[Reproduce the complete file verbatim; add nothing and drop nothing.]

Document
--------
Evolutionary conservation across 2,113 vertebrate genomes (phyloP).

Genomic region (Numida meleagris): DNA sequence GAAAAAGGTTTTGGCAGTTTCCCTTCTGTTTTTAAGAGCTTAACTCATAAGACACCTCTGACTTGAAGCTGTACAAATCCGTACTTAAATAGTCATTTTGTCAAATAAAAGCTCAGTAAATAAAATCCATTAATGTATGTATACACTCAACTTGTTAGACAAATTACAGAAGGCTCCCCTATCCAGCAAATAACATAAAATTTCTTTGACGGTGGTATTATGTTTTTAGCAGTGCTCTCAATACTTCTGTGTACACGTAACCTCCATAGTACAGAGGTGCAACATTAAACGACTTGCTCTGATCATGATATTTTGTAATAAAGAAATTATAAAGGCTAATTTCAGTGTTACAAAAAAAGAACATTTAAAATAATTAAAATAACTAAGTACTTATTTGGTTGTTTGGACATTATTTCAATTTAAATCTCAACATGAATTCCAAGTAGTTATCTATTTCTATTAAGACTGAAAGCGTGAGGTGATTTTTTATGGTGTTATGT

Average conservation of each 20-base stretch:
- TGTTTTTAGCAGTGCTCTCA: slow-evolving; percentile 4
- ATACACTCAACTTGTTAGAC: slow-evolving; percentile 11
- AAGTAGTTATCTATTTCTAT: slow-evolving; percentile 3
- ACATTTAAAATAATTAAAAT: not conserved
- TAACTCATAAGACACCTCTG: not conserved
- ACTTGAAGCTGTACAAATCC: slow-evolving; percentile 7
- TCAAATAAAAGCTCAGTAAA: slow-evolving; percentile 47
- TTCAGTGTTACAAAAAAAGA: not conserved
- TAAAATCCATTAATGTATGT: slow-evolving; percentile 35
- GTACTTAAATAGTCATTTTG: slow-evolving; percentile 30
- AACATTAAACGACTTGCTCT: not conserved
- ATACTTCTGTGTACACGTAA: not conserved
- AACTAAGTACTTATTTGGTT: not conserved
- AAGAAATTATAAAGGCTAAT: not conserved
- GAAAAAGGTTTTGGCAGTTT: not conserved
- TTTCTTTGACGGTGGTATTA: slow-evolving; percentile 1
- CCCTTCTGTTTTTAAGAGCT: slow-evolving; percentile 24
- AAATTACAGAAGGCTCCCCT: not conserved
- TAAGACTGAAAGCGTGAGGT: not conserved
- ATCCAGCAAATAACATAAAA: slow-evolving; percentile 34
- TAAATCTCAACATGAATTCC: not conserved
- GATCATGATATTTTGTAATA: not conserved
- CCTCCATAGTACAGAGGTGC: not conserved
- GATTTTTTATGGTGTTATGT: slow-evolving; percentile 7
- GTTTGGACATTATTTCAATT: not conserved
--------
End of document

Evolutionary conservation across 2,113 vertebrate genomes (phyloP).

Genomic region (Numida meleagris): DNA sequence GAAAAAGGTTTTGGCAGTTTCCCTTCTGTTTTTAAGAGCTTAACTCATAAGACACCTCTGACTTGAAGCTGTACAAATCCGTACTTAAATAGTCATTTTGTCAAATAAAAGCTCAGTAAATAAAATCCATTAATGTATGTATACACTCAACTTGTTAGACAAATTACAGAAGGCTCCCCTATCCAGCAAATAACATAAAATTTCTTTGACGGTGGTATTATGTTTTTAGCAGTGCTCTCAATACTTCTGTGTACACGTAACCTCCATAGTACAGAGGTGCAACATTAAACGACTTGCTCTGATCATGATATTTTGTAATAAAGAAATTATAAAGGCTAATTTCAGTGTTACAAAAAAAGAACATTTAAAATAATTAAAATAACTAAGTACTTATTTGGTTGTTTGGACATTATTTCAATTTAAATCTCAACATGAATTCCAAGTAGTTATCTATTTCTATTAAGACTGAAAGCGTGAGGTGATTTTTTATGGTGTTATGT

Average conservation of each 20-base stretch:
- TGTTTTTAGCAGTGCTCTCA: slow-evolving; percentile 4
- ATACACTCAACTTGTTAGAC: slow-evolving; percentile 11
- AAGTAGTTATCTATTTCTAT: slow-evolving; percentile 3
- ACATTTAAAATAATTAAAAT: not conserved
- TAACTCATAAGACACCTCTG: not conserved
- ACTTGAAGCTGTACAAATCC: slow-evolving; percentile 7
- TCAAATAAAAGCTCAGTAAA: slow-evolving; percentile 47
- TTCAGTGTTACAAAAAAAGA: not conserved
- TAAAATCCATTAATGTATGT: slow-evolving; percentile 35
- GTACTTAAATAGTCATTTTG: slow-evolving; percentile 30
- AACATTAAACGACTTGCTCT: not conserved
- ATACTTCTGTGTACACGTAA: not conserved
- AACTAAGTACTTATTTGGTT: not conserved
- AAGAAATTATAAAGGCTAAT: not conserved
- GAAAAAGGTTTTGGCAGTTT: not conserved
- TTTCTTTGACGGTGGTATTA: slow-evolving; percentile 1
- CCCTTCTGTTTTTAAGAGCT: slow-evolving; percentile 24
- AAATTACAGAAGGCTCCCCT: not conserved
- TAAGACTGAAAGCGTGAGGT: not conserved
- ATCCAGCAAATAACATAAAA: slow-evolving; percentile 34
- TAAATCTCAACATGAATTCC: not conserved
- GATCATGATATTTTGTAATA: not conserved
- CCTCCATAGTACAGAGGTGC: not conserved
- GATTTTTTATGGTGTTATGT: slow-evolving; percentile 7
- GTTTGGACATTATTTCAATT: not conserved